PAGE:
4. A petition under Section 15(1) of the Act was filed before it, which was dismissed. Hence, this petition under Section 15(2)(b) of the Act, which has now been heard as a revision.
5. The only question of law that arises out of the order passed by the Division Bench of the Board in special appeal, is whether the penalty imposed under Section 10A of the Central Sales Tax Act, although the goods were imported on the strength of C forms for the purpose of use in manufacture having been utilised in job-work, was justified and the Board erred in law in setting it aside.
6. In Assessing Authority-cum-Excise and Taxation Officer v. East India Cotton Mfg. Co. Ltd.  48 STC 239 (SC), a similar question, with which we are concerned, arose before the Supreme Court. While affirming East India Cotton Mfg. Co. P. Ltd.'s case  30 STC 489 (P & H) and overruling Navsari Cotton Silk Mills Ltd.'s case  37 STC 140 (Guj) their Lordships held that even if the assessee carried out the work of sizing, bleaching and dyeing of textiles for a third party on job-contract basis, its case would be covered by the terms of the second sub-clause of Section 8(3)(b) of the Central Sales Tax Act provided that the textiles so sized, bleached and dyed by the assessee were intended for sale by the third party. It was observed :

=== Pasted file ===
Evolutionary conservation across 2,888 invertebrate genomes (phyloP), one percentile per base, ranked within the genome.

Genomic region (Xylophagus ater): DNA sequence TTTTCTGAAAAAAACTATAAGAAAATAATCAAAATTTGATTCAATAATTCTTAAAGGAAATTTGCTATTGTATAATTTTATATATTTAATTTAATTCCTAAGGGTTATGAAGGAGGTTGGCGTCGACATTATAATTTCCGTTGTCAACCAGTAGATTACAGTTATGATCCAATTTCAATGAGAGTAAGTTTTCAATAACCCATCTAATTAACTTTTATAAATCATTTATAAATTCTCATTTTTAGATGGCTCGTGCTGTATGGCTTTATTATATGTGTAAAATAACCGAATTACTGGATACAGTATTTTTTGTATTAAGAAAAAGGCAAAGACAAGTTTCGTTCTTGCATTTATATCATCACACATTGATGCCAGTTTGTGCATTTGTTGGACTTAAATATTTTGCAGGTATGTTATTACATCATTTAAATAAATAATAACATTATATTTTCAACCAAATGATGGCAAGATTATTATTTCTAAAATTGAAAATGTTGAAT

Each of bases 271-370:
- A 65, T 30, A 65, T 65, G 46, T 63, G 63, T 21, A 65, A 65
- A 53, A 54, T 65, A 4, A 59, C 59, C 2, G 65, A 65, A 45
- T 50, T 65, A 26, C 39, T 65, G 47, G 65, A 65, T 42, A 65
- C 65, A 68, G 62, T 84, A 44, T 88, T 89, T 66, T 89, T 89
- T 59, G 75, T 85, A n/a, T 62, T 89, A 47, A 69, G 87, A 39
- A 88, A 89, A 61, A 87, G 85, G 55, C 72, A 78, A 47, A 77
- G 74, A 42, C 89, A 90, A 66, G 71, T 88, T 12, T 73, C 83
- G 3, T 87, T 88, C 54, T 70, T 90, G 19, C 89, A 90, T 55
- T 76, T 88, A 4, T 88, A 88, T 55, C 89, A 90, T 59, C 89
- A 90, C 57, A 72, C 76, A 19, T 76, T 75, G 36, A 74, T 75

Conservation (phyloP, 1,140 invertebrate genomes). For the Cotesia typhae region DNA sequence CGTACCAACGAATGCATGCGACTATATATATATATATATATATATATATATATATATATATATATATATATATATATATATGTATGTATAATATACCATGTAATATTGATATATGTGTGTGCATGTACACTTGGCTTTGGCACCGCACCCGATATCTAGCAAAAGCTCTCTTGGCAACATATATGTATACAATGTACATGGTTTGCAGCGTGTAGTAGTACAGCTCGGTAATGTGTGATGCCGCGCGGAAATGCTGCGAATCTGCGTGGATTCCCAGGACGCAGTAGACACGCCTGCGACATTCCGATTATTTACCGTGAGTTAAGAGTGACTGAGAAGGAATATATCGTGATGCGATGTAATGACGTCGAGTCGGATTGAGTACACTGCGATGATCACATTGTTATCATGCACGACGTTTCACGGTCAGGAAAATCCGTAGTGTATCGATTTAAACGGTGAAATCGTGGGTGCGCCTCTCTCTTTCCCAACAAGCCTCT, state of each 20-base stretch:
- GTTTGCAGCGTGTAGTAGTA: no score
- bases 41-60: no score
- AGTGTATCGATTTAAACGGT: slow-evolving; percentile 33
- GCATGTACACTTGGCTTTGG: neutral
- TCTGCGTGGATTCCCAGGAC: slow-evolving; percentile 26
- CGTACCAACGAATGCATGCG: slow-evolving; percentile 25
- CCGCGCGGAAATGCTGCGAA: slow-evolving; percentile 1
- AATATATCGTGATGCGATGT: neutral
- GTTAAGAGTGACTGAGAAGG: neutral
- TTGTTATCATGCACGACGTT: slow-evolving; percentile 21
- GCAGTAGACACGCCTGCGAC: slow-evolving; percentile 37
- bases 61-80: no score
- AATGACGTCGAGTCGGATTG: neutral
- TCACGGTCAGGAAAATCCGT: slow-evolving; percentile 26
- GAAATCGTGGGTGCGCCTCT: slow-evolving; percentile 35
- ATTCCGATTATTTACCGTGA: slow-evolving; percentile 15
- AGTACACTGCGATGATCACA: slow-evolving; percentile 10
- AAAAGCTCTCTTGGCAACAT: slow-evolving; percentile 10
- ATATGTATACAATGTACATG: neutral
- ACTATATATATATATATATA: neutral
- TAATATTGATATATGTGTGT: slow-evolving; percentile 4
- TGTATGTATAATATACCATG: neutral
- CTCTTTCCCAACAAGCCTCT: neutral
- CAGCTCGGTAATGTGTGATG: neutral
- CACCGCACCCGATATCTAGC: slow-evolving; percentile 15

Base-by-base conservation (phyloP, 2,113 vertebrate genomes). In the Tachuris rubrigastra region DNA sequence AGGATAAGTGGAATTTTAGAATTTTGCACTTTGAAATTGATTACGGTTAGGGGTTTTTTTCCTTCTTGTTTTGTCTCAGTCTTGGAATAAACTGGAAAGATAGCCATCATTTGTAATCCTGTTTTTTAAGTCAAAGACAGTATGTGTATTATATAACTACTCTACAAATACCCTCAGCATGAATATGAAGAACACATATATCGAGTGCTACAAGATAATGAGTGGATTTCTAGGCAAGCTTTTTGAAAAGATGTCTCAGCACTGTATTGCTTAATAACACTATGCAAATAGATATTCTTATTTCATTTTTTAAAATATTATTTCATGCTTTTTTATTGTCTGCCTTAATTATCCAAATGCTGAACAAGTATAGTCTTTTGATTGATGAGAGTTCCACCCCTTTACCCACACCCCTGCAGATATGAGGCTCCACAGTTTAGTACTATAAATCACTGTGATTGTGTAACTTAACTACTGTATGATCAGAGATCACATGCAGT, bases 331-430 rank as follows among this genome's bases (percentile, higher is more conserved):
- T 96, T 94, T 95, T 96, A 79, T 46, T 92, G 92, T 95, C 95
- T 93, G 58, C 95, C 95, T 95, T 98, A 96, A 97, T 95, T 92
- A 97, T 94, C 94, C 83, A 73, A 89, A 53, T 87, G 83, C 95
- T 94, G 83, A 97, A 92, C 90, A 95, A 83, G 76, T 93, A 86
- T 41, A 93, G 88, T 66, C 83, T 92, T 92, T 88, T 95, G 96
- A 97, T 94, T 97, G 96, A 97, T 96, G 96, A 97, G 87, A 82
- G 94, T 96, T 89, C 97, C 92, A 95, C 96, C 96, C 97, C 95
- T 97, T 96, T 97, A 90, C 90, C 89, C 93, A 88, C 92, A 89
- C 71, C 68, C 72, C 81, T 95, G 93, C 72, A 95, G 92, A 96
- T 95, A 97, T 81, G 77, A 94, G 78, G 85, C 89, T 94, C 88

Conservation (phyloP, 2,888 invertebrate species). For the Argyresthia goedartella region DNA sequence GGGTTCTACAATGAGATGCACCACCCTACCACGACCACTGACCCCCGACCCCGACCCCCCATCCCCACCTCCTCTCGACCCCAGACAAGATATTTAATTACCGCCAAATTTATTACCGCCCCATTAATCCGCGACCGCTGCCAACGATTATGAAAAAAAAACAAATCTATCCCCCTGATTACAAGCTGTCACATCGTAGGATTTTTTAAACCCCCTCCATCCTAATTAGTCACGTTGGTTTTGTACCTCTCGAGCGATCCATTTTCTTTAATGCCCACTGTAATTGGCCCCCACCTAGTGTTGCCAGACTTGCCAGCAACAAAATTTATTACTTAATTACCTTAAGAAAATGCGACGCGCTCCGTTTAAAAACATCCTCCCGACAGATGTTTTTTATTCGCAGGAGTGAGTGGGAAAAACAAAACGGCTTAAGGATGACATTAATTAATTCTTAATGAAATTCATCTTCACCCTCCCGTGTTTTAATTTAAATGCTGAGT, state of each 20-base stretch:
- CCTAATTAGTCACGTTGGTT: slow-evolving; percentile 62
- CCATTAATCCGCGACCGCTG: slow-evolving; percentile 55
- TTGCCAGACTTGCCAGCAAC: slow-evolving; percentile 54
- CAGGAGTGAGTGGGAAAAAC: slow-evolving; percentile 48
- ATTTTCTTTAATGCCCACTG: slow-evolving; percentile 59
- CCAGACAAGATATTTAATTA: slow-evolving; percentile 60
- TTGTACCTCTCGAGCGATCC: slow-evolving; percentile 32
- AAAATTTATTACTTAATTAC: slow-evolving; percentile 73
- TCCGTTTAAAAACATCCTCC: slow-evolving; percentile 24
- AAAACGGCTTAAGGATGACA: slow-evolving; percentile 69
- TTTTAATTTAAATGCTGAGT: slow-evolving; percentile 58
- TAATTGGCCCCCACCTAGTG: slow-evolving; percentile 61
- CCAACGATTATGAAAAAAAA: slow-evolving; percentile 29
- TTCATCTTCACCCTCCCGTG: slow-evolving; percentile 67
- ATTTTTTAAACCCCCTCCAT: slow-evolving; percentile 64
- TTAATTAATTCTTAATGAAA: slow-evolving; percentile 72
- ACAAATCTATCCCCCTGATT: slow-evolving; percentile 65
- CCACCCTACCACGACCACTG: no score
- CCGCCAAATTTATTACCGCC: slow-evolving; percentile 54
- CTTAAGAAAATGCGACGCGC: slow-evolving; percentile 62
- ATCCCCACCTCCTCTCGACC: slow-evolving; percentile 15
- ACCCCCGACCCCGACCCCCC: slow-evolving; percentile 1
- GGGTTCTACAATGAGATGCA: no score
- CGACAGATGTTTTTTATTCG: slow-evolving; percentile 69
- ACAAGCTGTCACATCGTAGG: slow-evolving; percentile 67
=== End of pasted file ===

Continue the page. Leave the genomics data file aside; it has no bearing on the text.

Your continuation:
If it is proved in any proceedings initiated under Section 10(d) or Section 10A that the textiles sized, bleached or dyed by the assessee for a third party on job-contract basis were not intended for sale by such third party, as would be evident if such textiles were in fact not sold by the third party but were used for its own purposes, the assessee would incur the penalty prescribed in those sections.
7. While respectfully following Assessing Authority's case  48 STC 239 (SC) we are of opinion that no penalty could be imposed under Section 10A of the Central Sales Tax Act on the dealer-assessee although diesel and mobile oil were imported on the strength of C forms and were utilised in processing marble stones which belonged to other persons on job-work basis.
8. In view of the aforesaid authoritative pronouncement of the Supreme Court, it is not necessary to notice other authorities or to make a further probe in the matter.
9. The Board of Revenue, in its order dated 25th October, 1978, passed in special appeal, in our opinion, was right and justified in coming to the conclusion that the penalty was not imposable under Section 10A of the Central Sales Tax Act on the ground that the goods were imported on the strength of C forms.
10. The petition under Section 15(2)(b) of the Act heard as revision is dismissed without any order as to costs.